Significant directional selection was detected for culmen measurements and tarsus length from 1999 to 2003. This finding remains compatible with the maintenance of the population near some optimum according to a number of scenarios that have been invoked to explain the existence of stasis in systems that are subject to directional selection (see Merilä et al. 2001b). First, the current directional selection on culmen traits and tarsus length may be transient, and opposing selection at other times and life-history stages may negate any directional shifts (Schluter et al. 1991; Grant and Grant 2002). Second, the traits may appear to be under direct selection due to selection on other traits that are highly genetically correlated. Shifts in direction of selection on any correlated traits could therefore limit change in the traits of interest. Third, selection can only produce a response if it acts on a heritable trait rather than one that is largely or entirely plastic (Falconer and Mackay 1996). Morphological traits such as those of interest here, culmen length and width, and tarsus length, generally have a significant additive genetic variation component in birds (Merilä and Sheldon 2001). For Heron Island silvereyes, analysis in progress indicates heritability estimates in the order of 0.7 for tarsus and 0.2 for culmen measures (S. M. Clegg, F. D. Frenitu, I. P. F. Owens, and M. Blows, unpubl. results). Therefore, for culmen measures at least, there is the possibility that the directional selection detected will not result in an evolutionary response. Finally, even if a trait is highly heritable, such as tarsus length, selection may act entirely or partly on the remaining environmental component of phenotypic variation rather than directly on the genetic component, limiting an evolutionary response (e.g., Alatalo et al. 1990). Long-term studies of wild bird populations have demonstrated selection acting on environmental deviations, however concurrent selection on genetic components were also evident (Merilä et al. 2001a; Garant et al. 2004).

We cannot fully assess which, if any, of these alternatives may limit evolutionary change despite directional selection on tarsus and culmen measures without a more complete understanding of the underlying quantitative genetic parameters in the population. However, morphological trends over the previous decades indicate that changes in the direction of selection at different times is a plausible mechanism to explain why traits under current directional selection have not exhibited an evolutionary shift over decades. Short series of trends in the data suggest that at times in previous years, larger bills in both juveniles and adults may have conferred a selective advantage, but reversals of direction of selection have resulted in no net change. Our selection study may have therefore coincided with a time period when having a larger bill directly improved chances of survival. There is also some indication that opposing selection directions at different life-history stages may operate. The multivariate selection coefficient for culmen width in juveniles is matched by a coefficient of similar magnitude, but opposite sign in adults, although the adult estimate is not significant due to small sample sizes. Selection on correlated traits is also possible in this system. Significant or near-significant correlational selection was noted for a limited set of traits, and depending on the genetic correlation between them, the response to selection may be limited.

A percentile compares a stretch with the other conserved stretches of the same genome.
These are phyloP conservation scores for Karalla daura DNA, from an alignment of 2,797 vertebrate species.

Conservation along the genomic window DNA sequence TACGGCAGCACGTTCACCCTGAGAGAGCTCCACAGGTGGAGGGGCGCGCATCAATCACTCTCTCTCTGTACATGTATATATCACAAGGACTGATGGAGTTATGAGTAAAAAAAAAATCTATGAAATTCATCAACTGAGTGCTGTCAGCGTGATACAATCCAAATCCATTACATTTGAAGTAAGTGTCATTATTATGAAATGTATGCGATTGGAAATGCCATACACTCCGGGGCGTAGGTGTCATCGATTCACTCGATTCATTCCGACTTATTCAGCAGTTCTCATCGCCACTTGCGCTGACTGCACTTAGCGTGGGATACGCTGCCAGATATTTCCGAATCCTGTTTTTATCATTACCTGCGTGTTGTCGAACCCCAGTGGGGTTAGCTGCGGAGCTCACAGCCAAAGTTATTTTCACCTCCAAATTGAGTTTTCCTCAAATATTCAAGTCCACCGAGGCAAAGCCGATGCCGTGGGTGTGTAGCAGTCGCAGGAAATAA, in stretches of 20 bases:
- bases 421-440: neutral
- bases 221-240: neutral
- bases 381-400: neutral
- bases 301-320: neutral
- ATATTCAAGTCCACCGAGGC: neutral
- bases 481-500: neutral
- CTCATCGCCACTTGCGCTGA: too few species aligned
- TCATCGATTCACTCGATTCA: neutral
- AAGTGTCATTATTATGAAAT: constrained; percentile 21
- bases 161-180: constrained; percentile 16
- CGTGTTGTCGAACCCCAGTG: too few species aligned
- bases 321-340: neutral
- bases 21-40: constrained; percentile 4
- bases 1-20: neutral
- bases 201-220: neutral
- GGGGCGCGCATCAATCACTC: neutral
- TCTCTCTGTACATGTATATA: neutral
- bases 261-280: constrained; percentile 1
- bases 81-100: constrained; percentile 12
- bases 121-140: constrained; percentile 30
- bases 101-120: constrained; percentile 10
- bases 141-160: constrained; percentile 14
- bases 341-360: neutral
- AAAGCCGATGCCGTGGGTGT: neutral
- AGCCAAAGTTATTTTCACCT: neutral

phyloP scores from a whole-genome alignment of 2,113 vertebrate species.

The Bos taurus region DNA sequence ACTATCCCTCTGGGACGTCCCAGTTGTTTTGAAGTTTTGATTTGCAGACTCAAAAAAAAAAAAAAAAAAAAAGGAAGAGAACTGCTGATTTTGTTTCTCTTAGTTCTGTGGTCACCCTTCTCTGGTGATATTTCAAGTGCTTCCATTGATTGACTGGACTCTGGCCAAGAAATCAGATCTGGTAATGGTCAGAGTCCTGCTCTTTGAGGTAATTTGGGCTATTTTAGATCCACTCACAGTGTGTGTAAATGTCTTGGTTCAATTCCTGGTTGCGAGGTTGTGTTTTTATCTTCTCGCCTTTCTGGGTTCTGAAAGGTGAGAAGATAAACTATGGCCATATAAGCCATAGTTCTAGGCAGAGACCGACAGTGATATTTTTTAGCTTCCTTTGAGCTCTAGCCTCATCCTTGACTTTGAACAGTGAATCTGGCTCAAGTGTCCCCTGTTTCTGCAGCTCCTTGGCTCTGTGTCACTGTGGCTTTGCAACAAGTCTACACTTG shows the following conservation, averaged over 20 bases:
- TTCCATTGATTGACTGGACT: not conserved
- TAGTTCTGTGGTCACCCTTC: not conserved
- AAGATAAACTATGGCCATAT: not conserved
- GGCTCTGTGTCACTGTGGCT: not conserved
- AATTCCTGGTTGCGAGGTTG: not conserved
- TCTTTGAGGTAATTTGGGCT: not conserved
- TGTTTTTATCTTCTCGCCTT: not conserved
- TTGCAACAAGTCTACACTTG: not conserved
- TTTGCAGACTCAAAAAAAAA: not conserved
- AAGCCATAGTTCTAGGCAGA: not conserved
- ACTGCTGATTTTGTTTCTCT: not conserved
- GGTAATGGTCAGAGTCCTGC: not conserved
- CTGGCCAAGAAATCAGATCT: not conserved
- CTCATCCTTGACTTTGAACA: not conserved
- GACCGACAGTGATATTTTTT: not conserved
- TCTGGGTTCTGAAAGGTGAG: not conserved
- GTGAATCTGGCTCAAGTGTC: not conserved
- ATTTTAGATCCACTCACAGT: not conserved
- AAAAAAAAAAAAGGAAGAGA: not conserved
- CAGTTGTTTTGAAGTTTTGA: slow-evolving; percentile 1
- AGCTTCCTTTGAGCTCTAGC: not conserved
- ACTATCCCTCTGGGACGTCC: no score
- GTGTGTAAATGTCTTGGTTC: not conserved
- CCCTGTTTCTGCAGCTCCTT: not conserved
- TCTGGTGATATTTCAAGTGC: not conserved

The proximate environmental causes of morphological fluctuations across decades and years are not easily identified. Two types of large-scale recurring environmental disturbances that possibly influence the pattern of morphological fluctuations are tropical cyclones and El Niño events. Tropical cyclones may act as a selective agent, with a particular phenotype gaining a selective advantage during and immediately after a cyclone, similar to what has previously been shown to occur in birds that experience extreme and abrupt environmental events (e.g., Bumpus 1899; Brown and Brown 1998). High mortality rates from cyclones (Brook and Kikkawa 1998; McCallum et al. 2000) could also provide conditions conducive to rapid, drift-mediated phenotypic shifts. El Niño events are less abrupt, lasting from months to years, and lead to lower than expected average rainfall with severe events characterized by extreme and extended drought conditions. However, despite the potential for either cyclones or El Niño events to affect morphological fluctuations in the population, we found little evidence that either type of event produced a consistent effect in the Heron Island silvereye population. Surviving a cyclone may simply be due to chance but drift may not have an opportunity to affect the phenotypic distribution due to rapid recovery from postcyclone population decreases (McCallum et al. 2000). El Niño events vary in their severity and therefore, it may be unreasonable to expect consistent impacts across separate events. A more detailed analysis of survival at these times would be required to fully assess the impact of these complex environmental events, as has been done for Darwin's finches on the Galápagos Islands where selective episodes were driven by El Niño cycles (Grant and Grant 1993).